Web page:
photograph. The Sun decided that it also wished to publish the
photograph. It could not obtain a licence from the agent in time
but published without a licence saying that because the agent had
granted a licence to The Times, it believed that he would not
object to publication of the photograph in The Sun. The court
decided that, whilst it might be common practice for newspapers to
publish a copyright photograph after one newspaper had published,
in the expectation of paying any licence fee retrospectively, it
was plainly unjustified and unlawful.
Recreating a scene
An advertisement which does not copy but borrows heavily from the
composition of a photograph is also in danger of infringing
copyright. It is a question of fact and degree, depending on how
much is taken of the original photograph, including the props,
people, background and mood. In the US, a photographer photographed
a nude model, then sold the copyright. Two years later he took
another photograph of the same model in the same pose, and
published the photograph himself. There were some differences
between the two photographs, but the court ruled that the
similarities were much greater than the differences and the second
photograph infringed the copyright in the first.
By contrast, no infringement was found in a more recent UK case
involving the album sleeve for Oasis' third album, Be Here Now. The
photograph used for the sleeve shows a partially filled swimming
pool containing a white Rolls Royce. A freelance photographer
invited to view the shoot took some photographs himself. One of his
photographs was very similar to the one chosen for the album sleeve
and was published in The Sun with an offer for a poster of the
photograph. The court rejected Oasis' claim that copyright existed
in the composition, which had been supervised by Noel Gallagher.
However, the court decided that the photographer had breached his
obligations of confidentiality.
Photographs taken without consent
UK law does not prohibit the publication of photographs taken
without consent. This was illustrated in a 1990 case in which the
well known 'Allo 'Allo actor Gorden Kaye was photographed by
journalists from The Sunday Sport while he was recovering in
hospital from injuries. The court was powerless to prevent
publication of the photographs so long as The Sunday Sport did not
seek to imply that Mr Kaye had consented to be photographed. The
judge said that the facts of the case were "a graphic illustration
of the desirability" of new legislation to protect the privacy of
Such legislation will soon be in place as the European Convention
on Human Rights is now being incorporated into English law. For the
first time individuals will have a legally enforceable right to
"respect for private and family life, home and correspondence".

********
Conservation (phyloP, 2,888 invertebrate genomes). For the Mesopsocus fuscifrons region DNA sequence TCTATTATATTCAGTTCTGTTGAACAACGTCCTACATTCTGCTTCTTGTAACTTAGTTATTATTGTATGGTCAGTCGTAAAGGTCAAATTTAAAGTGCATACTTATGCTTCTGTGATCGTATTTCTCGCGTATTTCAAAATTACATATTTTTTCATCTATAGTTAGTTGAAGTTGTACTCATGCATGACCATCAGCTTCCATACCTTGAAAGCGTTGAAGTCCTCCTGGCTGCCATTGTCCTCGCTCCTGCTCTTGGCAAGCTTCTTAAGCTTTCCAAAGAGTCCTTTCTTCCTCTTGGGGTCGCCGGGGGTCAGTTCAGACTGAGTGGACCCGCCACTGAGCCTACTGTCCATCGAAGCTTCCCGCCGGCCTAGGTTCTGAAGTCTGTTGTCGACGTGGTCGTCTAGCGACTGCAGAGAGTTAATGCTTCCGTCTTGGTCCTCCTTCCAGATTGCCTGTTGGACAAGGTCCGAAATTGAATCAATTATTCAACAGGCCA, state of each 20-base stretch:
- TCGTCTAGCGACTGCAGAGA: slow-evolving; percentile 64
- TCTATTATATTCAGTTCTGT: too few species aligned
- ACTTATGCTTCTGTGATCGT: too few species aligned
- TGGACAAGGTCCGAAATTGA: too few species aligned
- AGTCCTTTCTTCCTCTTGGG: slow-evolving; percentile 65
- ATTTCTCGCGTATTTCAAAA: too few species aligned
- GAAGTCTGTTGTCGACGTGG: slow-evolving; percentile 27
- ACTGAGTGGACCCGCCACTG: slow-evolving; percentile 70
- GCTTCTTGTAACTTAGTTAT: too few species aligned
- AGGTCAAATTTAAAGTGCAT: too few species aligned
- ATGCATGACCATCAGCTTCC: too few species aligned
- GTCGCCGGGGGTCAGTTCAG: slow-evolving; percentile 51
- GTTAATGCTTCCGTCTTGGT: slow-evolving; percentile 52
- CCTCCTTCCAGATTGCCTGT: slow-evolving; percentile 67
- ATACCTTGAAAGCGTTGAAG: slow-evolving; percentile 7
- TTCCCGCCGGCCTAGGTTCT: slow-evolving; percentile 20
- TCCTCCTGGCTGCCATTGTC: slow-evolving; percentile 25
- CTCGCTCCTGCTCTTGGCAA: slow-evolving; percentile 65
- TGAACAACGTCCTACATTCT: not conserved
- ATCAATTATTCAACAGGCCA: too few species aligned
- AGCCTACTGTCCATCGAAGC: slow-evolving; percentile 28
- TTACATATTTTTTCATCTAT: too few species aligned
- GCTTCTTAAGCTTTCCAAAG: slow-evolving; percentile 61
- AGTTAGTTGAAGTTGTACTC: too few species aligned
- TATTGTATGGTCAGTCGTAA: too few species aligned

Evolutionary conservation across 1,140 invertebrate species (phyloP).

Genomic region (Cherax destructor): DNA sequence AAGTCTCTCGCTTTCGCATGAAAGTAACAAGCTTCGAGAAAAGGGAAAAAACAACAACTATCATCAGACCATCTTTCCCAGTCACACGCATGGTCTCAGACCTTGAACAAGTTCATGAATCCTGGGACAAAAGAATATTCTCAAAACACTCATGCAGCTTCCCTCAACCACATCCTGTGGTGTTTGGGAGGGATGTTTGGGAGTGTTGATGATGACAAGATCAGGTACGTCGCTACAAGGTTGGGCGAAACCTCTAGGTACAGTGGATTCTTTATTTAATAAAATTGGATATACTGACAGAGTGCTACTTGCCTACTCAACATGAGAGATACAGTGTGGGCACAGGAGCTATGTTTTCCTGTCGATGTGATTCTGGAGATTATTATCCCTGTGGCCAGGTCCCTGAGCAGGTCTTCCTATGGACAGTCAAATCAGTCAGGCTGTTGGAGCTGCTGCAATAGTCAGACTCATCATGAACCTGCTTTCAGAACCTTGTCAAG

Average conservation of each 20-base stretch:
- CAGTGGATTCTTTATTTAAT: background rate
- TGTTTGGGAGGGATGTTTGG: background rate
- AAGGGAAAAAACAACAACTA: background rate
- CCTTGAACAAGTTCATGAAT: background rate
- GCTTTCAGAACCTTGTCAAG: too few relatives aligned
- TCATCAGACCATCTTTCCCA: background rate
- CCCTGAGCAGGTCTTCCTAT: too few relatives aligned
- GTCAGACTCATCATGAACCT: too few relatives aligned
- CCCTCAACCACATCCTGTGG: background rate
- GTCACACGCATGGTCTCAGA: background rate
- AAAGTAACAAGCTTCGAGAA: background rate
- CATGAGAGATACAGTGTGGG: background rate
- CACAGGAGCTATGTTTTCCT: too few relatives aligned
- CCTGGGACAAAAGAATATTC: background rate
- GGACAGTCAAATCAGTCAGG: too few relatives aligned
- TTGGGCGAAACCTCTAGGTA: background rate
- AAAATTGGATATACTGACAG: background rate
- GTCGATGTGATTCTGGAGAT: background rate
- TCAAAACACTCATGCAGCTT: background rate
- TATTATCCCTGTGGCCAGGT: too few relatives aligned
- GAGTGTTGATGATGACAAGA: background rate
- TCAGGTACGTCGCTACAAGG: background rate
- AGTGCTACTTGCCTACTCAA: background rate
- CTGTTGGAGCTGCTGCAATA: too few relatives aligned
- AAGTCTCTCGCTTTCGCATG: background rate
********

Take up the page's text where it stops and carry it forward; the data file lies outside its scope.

Also it may be that the court may have the power to grant an
injunction to prevent the publication of a photograph taken by a
Right to privacy in certain photographs
If a person commissions a photograph for private and domestic
purposes on or after 1 August 1989, he has the right not to have
copies of the picture issued to the public or exhibited or shown in
public. So you cannot use, say, commissioned wedding photographs or
photographs of celebrities taken at private functions in a campaign
Press Complaints Commission's Code of Practice
The PCC recently revised its Code of Practice in response to public
disapproval at the manner in which Diana, Princess of Wales was
pursued for photographs. The Code restricts the use of long lens
photography to take pictures of people in private places without
their consent and obtaining pictures through "intimidation,
harassment or persistent pursuit". Editors must refuse to publish
photographs from freelancers who do not comply. The only sanction
for breach of the Code is for the PCC to investigate the complaint
and issue an adjudication which must be printed by the
Photographs: key points
The Law: a brief summary
- Ownership of a photograph does not include the right to
reproduce the photograph. You will need an assignment or licence of
the copyright for this, which should be in writing.
- Licences should preferably be exclusive. Since the standard
terms of trading of most picture libraries do not provide for
exclusivity, care should be taken to ensure that they do not grant
similar rights to a competitor for a period of time.
- Copyright is usually owned by the photographer or his employer
if he took the photograph in the course of his employment.
Different rules apply to older photographs.
- Copying without the copyright owner's consent is an
infringement and the owner may be entitled not only to a licence
fee but also to an injunction and/or penal damages.
- Copyright in photographs in the European Union is now for the
life of the author plus 70 years. Different rules apply to older
- The author of a photograph acquires moral rights, including the
right to be identified as author and not to have any photograph
subjected to derogatory treatment.
- A parody or the borrowing of a theme can amount to
infringement, depending on the facts.
- New sanctions exist to discourage the commercial exploitation
of photographs taken in circumstances involving a breach of
- UK copyright law only governs photographs taken in the UK;
other countries' laws will apply to photographs taken or used
outside the UK.
- If you want to use an existing photograph, you should assume
that it is subject to copyright unless taken before 1944.
- Ensure you either own the copyright or have an exclusive
licence to use the photograph.
- When commissioning a photograph, ensure the copyright is
assigned or exclusively licensed to you.
- Take advice before publishing parodies or borrowing a theme
from an existing photograph.
- Any adaptation of a photograph, or part of it, may infringe the
author's moral rights.